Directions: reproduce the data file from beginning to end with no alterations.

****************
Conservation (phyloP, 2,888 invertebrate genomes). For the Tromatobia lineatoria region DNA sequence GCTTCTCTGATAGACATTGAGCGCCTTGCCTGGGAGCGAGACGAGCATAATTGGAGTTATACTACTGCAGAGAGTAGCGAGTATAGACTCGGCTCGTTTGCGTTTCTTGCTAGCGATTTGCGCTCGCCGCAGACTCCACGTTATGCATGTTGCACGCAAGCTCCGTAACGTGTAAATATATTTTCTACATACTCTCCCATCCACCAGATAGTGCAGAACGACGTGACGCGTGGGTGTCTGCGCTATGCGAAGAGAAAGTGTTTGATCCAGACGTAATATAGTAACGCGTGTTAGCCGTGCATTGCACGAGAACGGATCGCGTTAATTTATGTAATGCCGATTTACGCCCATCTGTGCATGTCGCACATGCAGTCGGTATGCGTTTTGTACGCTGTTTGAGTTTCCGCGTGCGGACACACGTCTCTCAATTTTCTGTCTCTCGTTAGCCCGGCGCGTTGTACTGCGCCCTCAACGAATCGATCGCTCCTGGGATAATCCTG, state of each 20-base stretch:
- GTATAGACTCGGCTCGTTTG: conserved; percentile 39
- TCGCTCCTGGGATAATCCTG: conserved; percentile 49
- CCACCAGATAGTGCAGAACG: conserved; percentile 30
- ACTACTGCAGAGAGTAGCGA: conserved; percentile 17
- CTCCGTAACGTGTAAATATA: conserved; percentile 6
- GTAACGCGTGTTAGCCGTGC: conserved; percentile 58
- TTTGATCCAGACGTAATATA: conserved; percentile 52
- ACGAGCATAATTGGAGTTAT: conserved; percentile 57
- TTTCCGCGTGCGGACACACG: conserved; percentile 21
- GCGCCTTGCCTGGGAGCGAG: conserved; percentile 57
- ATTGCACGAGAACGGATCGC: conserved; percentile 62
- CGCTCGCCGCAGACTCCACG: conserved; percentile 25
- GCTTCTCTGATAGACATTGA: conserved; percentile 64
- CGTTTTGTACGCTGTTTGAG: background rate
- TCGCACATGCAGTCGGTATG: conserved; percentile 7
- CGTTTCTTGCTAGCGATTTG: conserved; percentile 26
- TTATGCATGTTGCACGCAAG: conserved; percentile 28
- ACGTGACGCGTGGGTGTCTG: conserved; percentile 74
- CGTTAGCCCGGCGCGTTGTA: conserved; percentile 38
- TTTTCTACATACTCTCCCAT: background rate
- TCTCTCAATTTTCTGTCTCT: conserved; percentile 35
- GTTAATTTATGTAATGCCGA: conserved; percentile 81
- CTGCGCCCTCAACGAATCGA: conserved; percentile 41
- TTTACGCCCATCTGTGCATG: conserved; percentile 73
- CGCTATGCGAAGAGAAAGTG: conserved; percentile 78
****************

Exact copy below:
Conservation (phyloP, 2,888 invertebrate genomes). For the Tromatobia lineatoria region DNA sequence GCTTCTCTGATAGACATTGAGCGCCTTGCCTGGGAGCGAGACGAGCATAATTGGAGTTATACTACTGCAGAGAGTAGCGAGTATAGACTCGGCTCGTTTGCGTTTCTTGCTAGCGATTTGCGCTCGCCGCAGACTCCACGTTATGCATGTTGCACGCAAGCTCCGTAACGTGTAAATATATTTTCTACATACTCTCCCATCCACCAGATAGTGCAGAACGACGTGACGCGTGGGTGTCTGCGCTATGCGAAGAGAAAGTGTTTGATCCAGACGTAATATAGTAACGCGTGTTAGCCGTGCATTGCACGAGAACGGATCGCGTTAATTTATGTAATGCCGATTTACGCCCATCTGTGCATGTCGCACATGCAGTCGGTATGCGTTTTGTACGCTGTTTGAGTTTCCGCGTGCGGACACACGTCTCTCAATTTTCTGTCTCTCGTTAGCCCGGCGCGTTGTACTGCGCCCTCAACGAATCGATCGCTCCTGGGATAATCCTG, state of each 20-base stretch:
- GTATAGACTCGGCTCGTTTG: conserved; percentile 39
- TCGCTCCTGGGATAATCCTG: conserved; percentile 49
- CCACCAGATAGTGCAGAACG: conserved; percentile 30
- ACTACTGCAGAGAGTAGCGA: conserved; percentile 17
- CTCCGTAACGTGTAAATATA: conserved; percentile 6
- GTAACGCGTGTTAGCCGTGC: conserved; percentile 58
- TTTGATCCAGACGTAATATA: conserved; percentile 52
- ACGAGCATAATTGGAGTTAT: conserved; percentile 57
- TTTCCGCGTGCGGACACACG: conserved; percentile 21
- GCGCCTTGCCTGGGAGCGAG: conserved; percentile 57
- ATTGCACGAGAACGGATCGC: conserved; percentile 62
- CGCTCGCCGCAGACTCCACG: conserved; percentile 25
- GCTTCTCTGATAGACATTGA: conserved; percentile 64
- CGTTTTGTACGCTGTTTGAG: background rate
- TCGCACATGCAGTCGGTATG: conserved; percentile 7
- CGTTTCTTGCTAGCGATTTG: conserved; percentile 26
- TTATGCATGTTGCACGCAAG: conserved; percentile 28
- ACGTGACGCGTGGGTGTCTG: conserved; percentile 74
- CGTTAGCCCGGCGCGTTGTA: conserved; percentile 38
- TTTTCTACATACTCTCCCAT: background rate
- TCTCTCAATTTTCTGTCTCT: conserved; percentile 35
- GTTAATTTATGTAATGCCGA: conserved; percentile 81
- CTGCGCCCTCAACGAATCGA: conserved; percentile 41
- TTTACGCCCATCTGTGCATG: conserved; percentile 73
- CGCTATGCGAAGAGAAAGTG: conserved; percentile 78